LOUISVILLE, Ky. — Last November’s election was unlike any Kentucky has ever seen. Due to the pandemic, all voters were allowed to vote by mail and those who preferred to cast a ballot in person had three weeks to do so. 

What You Need To Know

  • Kentucky saw record voter turnout in 2020, thanks in part to expansive voting rules

  • House Bill 574 aims to make permanent some of the changes put in place due to the pandemic

  • The legislation institutes three days of early voting and voting centers

  • Advocates for voting reform say they wish it went further

Five months later, Kentucky is poised to permanently adopt scaled-down versions of the changes implemented last year. Lawmakers next week are expected to give final passage to House Bill 574, an election reform bill that passed the House 93-4 and the Senate 33-3, both with bipartisan votes. 

The main provisions of the bill allow for three days of early voting, permit counties to combine precincts into “voting centers,” and maintain the online portal to request an absentee ballot that was put in place last year.

If Gov. Andy Beshear signs the bill -- a likely outcome given his support for more expansive measures in last year’s elections -- it would mark the first major reform of Kentucky’s elections in years. But some advocates for more expansive elections in Kentucky said the bill fails to sufficiently expand the franchise. 

“We support passage of this bill, but do wish it had gone farther,” said Cindy Heine of The League of Women Voters of Kentucky, which advocates for more expansive voting laws. “The League saw no reason to change the way we voted in 2020 because it worked so well.” 

Last November, more than two million Kentuckians voted, a new record in the commonwealth. Heine credited that total to the changes in voting procedures put in place by Beshear and Secretary of State Michael Adams, including three weeks of early in-person voting. Kentucky is one of only six states with no in-person early voting options. 

HB 574 would reduce the three weeks to three days -- the Thursday, Friday, and Saturday before the election. “Three days of early voting is exciting only when the existing law is zero days,” said Josh Douglas, a University of Kentucky law professor and author of "Vote for US: How to Take Back our Elections and Change the Future of Voting." 

Three days of early voting would still be among the most limited policies in the country. In the 44 states that allow early voting, the shortest period currently in place is four days and the average early voting period is 19 days, according to the National Conference of State Legislatures.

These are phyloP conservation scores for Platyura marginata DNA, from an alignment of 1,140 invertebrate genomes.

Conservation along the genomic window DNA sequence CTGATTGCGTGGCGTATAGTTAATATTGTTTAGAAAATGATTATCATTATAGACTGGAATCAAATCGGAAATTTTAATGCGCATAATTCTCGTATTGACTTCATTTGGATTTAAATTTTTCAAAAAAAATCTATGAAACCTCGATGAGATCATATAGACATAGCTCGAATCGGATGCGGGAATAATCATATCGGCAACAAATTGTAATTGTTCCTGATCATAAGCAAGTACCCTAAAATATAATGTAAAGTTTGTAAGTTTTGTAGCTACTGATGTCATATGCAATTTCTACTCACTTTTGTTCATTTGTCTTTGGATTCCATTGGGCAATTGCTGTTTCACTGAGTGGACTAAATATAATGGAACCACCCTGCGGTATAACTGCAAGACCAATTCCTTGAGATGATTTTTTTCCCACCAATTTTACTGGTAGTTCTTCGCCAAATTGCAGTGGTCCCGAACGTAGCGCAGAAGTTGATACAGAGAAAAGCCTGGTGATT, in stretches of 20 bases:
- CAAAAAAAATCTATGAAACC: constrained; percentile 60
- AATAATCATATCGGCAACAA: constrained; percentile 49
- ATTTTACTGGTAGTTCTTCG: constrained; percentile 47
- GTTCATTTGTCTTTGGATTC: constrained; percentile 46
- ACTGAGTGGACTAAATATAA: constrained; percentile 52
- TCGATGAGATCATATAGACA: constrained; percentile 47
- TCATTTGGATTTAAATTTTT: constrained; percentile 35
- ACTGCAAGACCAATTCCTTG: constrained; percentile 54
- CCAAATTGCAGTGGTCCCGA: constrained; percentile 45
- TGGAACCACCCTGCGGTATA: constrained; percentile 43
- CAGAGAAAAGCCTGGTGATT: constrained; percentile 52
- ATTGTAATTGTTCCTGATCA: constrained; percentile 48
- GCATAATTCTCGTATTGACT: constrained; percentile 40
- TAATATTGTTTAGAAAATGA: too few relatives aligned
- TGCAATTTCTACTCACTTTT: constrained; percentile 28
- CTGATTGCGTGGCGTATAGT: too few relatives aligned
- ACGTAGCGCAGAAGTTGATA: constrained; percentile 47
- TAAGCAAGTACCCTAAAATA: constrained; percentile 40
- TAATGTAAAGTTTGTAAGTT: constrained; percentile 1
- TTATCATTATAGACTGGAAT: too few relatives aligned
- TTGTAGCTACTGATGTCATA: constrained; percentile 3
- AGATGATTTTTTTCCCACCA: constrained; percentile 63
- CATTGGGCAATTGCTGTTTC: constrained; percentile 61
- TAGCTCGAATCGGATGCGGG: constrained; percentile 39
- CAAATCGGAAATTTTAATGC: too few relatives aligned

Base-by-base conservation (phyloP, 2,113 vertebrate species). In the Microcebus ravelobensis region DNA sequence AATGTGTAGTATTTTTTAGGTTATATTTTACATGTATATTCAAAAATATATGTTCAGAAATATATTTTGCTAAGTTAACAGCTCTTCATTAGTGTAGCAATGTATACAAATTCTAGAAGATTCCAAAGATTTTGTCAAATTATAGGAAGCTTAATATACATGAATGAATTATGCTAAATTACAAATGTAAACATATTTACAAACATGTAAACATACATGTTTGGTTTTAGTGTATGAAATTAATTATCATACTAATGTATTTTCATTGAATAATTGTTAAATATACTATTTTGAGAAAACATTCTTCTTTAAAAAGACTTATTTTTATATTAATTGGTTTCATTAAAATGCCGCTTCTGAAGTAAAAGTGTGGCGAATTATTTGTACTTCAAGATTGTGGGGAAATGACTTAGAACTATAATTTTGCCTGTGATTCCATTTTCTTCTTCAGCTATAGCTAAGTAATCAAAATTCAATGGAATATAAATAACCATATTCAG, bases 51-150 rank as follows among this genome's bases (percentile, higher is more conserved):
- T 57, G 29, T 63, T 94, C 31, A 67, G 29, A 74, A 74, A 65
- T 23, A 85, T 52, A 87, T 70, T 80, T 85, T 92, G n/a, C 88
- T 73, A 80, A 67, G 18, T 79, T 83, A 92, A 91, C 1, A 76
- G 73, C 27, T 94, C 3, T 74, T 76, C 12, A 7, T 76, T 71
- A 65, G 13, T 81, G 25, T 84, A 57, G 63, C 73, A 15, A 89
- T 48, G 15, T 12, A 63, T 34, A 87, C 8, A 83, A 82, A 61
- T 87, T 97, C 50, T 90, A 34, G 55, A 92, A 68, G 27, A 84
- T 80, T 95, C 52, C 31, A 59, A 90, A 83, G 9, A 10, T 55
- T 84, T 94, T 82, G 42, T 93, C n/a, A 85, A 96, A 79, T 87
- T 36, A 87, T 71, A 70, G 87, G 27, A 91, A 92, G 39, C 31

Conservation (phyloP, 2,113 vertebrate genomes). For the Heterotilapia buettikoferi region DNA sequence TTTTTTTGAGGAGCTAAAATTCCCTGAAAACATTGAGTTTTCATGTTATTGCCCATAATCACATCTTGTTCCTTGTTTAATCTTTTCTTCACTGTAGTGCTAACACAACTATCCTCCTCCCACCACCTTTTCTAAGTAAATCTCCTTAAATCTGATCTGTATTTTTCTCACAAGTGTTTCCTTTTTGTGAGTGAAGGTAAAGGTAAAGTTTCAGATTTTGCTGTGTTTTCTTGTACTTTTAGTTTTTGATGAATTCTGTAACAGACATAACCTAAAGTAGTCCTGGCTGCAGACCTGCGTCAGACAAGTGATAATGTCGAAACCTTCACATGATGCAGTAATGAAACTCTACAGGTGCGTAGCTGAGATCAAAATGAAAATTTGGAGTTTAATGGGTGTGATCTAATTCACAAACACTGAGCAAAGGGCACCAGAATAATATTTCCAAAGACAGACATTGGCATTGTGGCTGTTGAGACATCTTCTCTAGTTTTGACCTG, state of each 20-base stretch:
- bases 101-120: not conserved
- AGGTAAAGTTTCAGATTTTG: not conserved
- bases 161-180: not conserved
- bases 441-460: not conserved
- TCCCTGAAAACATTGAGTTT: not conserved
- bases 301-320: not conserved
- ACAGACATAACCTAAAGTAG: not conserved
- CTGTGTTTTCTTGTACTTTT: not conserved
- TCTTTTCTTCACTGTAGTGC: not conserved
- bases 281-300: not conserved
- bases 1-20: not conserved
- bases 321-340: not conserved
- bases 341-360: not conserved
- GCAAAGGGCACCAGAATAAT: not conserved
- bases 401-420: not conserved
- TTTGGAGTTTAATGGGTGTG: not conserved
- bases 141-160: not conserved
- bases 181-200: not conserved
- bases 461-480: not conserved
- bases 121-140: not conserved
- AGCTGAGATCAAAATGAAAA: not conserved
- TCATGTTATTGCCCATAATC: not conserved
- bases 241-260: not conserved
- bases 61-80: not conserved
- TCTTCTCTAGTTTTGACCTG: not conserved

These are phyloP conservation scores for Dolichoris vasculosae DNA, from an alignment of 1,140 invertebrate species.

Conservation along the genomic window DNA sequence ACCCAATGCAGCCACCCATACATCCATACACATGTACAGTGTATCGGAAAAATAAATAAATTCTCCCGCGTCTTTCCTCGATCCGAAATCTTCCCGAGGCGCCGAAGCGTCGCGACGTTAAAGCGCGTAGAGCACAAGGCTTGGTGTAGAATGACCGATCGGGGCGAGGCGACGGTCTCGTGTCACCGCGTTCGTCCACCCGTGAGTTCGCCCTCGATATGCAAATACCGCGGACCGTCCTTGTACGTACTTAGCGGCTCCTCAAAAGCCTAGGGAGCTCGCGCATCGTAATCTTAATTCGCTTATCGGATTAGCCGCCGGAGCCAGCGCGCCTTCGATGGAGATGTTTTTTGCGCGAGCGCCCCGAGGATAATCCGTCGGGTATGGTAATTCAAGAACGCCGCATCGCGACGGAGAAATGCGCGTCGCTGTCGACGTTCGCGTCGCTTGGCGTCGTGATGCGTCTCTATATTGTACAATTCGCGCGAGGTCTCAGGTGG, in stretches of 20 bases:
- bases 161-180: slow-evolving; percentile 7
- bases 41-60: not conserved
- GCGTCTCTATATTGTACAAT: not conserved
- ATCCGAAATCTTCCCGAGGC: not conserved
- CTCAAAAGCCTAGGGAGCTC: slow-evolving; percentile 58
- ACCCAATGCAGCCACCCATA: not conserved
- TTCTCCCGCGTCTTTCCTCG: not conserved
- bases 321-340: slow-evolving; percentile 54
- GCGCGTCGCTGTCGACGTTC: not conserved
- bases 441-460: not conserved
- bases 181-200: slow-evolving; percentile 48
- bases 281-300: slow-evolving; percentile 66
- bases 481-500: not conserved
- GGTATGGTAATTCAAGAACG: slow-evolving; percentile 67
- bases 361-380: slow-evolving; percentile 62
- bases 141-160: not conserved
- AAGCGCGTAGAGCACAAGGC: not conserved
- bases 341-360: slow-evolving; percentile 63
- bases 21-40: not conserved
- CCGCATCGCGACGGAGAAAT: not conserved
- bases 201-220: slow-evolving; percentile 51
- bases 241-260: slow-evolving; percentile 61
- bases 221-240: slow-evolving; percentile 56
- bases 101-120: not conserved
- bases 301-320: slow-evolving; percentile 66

Voting centers, first put in use last year, allow county clerks to combine precincts and permit voters to cast their ballot at large, centralized locations, such as the Kentucky Exposition Center in Louisville. But HB 574 does not require multiple voting centers in large counties, and a push to amend it so that it would, failed. Henie said she hopes that issue is revisited in 2022.

Another provision of HB 574 will make permanent the online portal set up last year to allow voters to request an absentee ballot. In prior years, voters had to request an application for a ballot, which was mailed to them. Once they completed the application, they would mail it back to their county clerk, who sent out the absentee ballot, which was then returned by mail. “This streamlined process is more efficient for both the voter and election officials,” Montgomery County Clerk Chris Cockrell wrote in a Lexington Herald-Leader op-ed endorsing HB 574. 

Among the bill’s other provisions that Heine praised is a continuation of the 2020 procedure to fix, or cure, problems with an absentee ballot. “An inability to verify signatures on the part of the county clerks and election boards, or other problems with absentee ballots, should not prohibit the vote from an eligible citizen from counting,” she said. 

Both Heine and Douglas pointed out specific reforms they would have liked to see in the bill. Heine said the time allotment for curing ballots should be longer and absentee ballots should be valid if they’re postmarked by Election Day. She also said the League would have liked to see voting hours extended. Currently, Kentucky’s polls are legally bound to close at 6 p.m., tied with Indiana for earliest in the nation.

Douglas said he would have liked to see the bill adjust the voter registration deadline — current state law sets the deadline 29 days before Election Day --and  expand the list of who can vote absentee. In the end though, he said he’s "generally happy" with the bill. 

“It's a great compromise bill that achieves several positive reforms,” he said. “Kentucky is showing itself as a leader on voting rights while other states are simply restricting access to the ballot. I hope the House passes the final version and that the governor signs it.”